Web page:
The time has finally arrived. You’ve been waiting in anticipation all Summer, and now you’re here!
You’ve waved goodbye to your parents and, with mixed feelings of nerves and excitement, you go and meet your new flatmates.
For me, an introvert, it was terrifying. My new flatmates weren’t at all like me: they were into clubbing, partying, and staying out all night. Instead, I’m the kind of person who’s in their pyjamas before 9pm. The first week, I tried to fit in. I spent time with my flatmates, desperately trying to find some common ground with them, only to find that we were even more different than I had realised. I spent a small fortune on tickets for freshers’ events, and proceeded to tag along as an outsider, and decided to skip some of them altogether.
While the hours I spent alone in my room were lonely, I found comfort in the fact that they were the only time I could be myself. Eventually, I started speaking to my flatmates less and less, and found myself retreating to my room every night. I was miserable, and considered dropping out of university altogether. It seemed to me that every other student was there to have seven wild nights every single week, and I thought, because I didn’t want that, university just wasn’t for me.
However, things eventually started to turn around. I had struggled to make friends on my course (maths) because I’m not exactly an outgoing person, but I had spoken to a couple of people in the study room. One day, one of those people asked me if I wanted to go out with him and his friends that night; it was nearly Bonfire Night and they were going to a fireworks display.
I was a little reluctant – I didn’t know them very well, but it was the first time that someone had invited me to do something other than clubbing since I had arrived, and I didn’t want to spend another night alone, so I accepted. To my surprise, I got on really well with everyone that night, and from then on, our friendship only grew. Soon enough, we were together all the time: doing work together, playing video games or just watching films.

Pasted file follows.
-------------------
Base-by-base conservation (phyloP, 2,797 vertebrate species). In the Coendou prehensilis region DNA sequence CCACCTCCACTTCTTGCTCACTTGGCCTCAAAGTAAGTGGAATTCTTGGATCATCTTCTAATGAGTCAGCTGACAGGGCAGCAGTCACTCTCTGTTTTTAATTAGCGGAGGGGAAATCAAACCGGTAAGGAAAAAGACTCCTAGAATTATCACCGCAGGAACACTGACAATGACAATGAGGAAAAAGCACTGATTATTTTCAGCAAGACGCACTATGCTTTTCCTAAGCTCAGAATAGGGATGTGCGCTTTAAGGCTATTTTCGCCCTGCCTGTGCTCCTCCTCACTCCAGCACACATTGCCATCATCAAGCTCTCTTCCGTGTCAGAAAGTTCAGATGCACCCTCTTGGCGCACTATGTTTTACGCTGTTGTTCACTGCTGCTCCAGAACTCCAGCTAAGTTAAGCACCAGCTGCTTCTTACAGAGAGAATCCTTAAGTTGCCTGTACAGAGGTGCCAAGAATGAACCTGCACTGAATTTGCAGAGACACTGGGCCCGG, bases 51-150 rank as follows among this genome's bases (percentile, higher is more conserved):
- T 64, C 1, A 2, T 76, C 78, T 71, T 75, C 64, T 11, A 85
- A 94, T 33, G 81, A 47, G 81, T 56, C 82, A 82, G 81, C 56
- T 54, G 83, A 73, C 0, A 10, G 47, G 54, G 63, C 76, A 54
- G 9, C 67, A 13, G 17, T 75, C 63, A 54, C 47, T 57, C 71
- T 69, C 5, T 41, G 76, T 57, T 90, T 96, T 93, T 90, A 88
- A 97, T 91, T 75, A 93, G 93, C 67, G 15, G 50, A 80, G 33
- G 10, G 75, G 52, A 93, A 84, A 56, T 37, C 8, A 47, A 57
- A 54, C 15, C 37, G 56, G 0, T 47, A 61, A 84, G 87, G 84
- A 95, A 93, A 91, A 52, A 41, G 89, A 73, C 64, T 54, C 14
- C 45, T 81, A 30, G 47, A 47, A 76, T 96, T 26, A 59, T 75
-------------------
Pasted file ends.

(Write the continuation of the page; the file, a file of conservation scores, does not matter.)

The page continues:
It may not sound as exciting as going out every night, but, to me, this was so much better; there was no need to get dressed up, no awkward standing around wondering how to dance without looking stupid. It was just relaxed and comfortable.
I am so grateful to have met my friends; they completely changed my perspective of what it was that I wanted out of university – I had been constantly criticising myself for not wanting to get involved in the “uni experience”, but it turns out that that experience isn’t a one-size-fits-all: it can be whatever you want it to be.
My point is that if you’re an introvert like me, and you’ve stood in the corner of a club, sipping an overpriced vodka and coke and wondering what all the fuss is about, don’t worry – there are plenty of other things to try at university! I have since been involved in a few societies, including yoga and even dog walking! I promise that there is something for everyone. I just wish that I had been more involved from the beginning.
My advice to anyone starting university this year, introvert or not, would be to try as much as possible, but not to put any pressure on yourself to do things that you don’t want to do. Other than that, just have fun – first year goes by really quickly, so enjoy it!